The session featured a study comparing MRI criteria for diagnosing MS, the role of spinal cord volume loss in predicting disease activity, and more.
Studies from the Young Scientific Investigators’ Session 1 presented at ECTRIMS 2016 (Sept 14, 2016) in London highlighted recent multiple sclerosis research. The following slides include a study comparing MRI criteria for diagnosing MS and the role of cortical lesions, a look at the impact of cognitive impairment on patients’ income, and an investigation of whether or not spinal cord volume loss can predict disease activity and disability.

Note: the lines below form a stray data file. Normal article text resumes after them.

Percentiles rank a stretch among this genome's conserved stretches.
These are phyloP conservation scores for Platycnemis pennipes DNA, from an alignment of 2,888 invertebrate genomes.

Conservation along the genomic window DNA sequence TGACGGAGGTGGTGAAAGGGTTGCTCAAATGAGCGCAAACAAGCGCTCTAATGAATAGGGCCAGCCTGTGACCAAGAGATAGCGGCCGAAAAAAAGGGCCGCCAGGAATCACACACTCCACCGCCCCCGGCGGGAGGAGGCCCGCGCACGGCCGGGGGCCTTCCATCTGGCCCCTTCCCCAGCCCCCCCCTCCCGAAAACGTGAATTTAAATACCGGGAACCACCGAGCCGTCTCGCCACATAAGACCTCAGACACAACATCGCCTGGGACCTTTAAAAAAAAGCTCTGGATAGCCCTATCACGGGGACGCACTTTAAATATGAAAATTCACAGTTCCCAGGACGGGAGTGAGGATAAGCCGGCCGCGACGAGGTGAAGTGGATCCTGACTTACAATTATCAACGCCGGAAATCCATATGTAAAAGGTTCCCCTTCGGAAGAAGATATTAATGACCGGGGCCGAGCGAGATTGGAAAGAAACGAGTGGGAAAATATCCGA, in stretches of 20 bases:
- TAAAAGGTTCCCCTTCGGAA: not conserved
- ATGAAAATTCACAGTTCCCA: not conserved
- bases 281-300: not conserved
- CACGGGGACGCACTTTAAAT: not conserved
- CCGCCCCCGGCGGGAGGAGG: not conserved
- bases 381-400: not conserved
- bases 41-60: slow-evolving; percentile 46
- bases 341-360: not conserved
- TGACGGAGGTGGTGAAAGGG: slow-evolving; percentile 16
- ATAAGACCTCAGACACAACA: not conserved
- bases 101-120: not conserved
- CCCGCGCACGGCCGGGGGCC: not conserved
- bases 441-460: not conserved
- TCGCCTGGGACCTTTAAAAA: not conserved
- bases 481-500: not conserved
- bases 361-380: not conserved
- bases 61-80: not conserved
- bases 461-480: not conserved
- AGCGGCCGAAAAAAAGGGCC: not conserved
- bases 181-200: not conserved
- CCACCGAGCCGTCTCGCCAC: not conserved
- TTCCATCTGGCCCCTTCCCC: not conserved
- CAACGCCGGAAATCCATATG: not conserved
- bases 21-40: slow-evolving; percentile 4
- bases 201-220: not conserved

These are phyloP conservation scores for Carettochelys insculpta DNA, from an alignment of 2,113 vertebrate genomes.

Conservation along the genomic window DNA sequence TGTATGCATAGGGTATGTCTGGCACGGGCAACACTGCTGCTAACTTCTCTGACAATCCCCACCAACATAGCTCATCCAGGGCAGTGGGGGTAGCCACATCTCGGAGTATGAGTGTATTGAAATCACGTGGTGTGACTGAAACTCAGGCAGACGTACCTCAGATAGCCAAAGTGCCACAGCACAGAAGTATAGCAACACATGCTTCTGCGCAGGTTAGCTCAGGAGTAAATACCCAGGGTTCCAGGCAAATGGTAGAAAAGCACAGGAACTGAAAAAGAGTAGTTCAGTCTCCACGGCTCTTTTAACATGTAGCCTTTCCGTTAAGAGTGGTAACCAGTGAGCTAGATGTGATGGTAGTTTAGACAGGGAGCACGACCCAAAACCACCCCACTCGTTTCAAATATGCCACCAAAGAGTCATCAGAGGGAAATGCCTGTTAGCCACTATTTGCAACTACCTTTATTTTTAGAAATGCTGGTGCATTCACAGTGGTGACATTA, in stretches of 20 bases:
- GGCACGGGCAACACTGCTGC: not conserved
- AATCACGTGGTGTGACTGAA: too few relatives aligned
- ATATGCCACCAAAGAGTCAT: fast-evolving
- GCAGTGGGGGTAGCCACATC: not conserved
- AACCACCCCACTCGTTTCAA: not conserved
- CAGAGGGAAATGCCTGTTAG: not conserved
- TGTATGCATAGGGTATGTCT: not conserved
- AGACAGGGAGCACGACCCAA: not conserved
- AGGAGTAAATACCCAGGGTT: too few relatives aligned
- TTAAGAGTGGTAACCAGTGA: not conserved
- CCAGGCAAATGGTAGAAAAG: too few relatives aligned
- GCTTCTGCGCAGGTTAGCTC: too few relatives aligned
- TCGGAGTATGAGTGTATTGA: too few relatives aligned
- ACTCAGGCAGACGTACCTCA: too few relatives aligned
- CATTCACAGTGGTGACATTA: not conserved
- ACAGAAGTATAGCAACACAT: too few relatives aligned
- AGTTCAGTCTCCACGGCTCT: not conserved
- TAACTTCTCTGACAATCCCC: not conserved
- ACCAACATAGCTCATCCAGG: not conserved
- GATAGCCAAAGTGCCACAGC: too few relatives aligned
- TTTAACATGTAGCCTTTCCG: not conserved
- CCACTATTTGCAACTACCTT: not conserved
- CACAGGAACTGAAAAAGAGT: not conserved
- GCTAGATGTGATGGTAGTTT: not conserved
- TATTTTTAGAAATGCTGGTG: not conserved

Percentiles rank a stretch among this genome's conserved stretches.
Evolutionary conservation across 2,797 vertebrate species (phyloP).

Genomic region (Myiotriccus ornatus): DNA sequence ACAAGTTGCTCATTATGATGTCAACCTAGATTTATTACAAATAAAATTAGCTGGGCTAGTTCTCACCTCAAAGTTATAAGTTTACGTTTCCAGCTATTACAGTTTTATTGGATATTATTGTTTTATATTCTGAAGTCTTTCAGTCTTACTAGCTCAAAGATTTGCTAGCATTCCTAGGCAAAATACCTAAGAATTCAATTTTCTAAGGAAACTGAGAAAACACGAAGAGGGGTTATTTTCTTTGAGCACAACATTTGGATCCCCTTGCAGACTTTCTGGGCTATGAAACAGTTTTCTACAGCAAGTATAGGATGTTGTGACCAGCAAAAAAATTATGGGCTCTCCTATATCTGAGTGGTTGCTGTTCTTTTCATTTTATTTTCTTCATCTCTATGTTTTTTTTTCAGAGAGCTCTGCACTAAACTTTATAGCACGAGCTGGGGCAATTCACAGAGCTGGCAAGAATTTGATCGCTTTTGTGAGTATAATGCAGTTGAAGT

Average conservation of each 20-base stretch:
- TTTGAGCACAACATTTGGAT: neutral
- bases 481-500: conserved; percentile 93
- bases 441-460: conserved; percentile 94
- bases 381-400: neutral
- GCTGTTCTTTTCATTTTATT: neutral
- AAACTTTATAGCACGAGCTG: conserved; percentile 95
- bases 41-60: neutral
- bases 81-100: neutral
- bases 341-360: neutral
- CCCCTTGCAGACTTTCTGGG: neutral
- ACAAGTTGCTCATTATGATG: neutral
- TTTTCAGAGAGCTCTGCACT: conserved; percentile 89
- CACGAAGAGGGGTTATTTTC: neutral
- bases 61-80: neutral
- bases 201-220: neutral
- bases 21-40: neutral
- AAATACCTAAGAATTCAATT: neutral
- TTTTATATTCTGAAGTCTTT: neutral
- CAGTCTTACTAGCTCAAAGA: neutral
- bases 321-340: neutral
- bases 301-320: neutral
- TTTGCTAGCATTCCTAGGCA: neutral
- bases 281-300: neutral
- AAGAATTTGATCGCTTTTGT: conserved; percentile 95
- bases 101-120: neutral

ECTRIMS 2016: Young MS Investigators’ Research
Comparison of MRI criteria for the diagnosis of multiple sclerosis: role of cortical lesions
The authors compared different sets of imaging criteria for the development of MS.
Role of cortical lesions in MS diagnosis - conclusion
Income and cognitive impairment among multiple sclerosis patients
Cognitive impairment prevalence in MS is 40 to 70%.
Income and cognitive impairment in MS patients - conclusion
Spinal cord volume loss predicts disease activity and disability over time in multiple sclerosis
Do spinal cord volume changes predict disease changes in relapsing-remitting and secondary-progressive MS?
MS disease activity and disability related to spinal cord volume loss - results
Conclusion - MS disease activity and disability related to spinal cord volume loss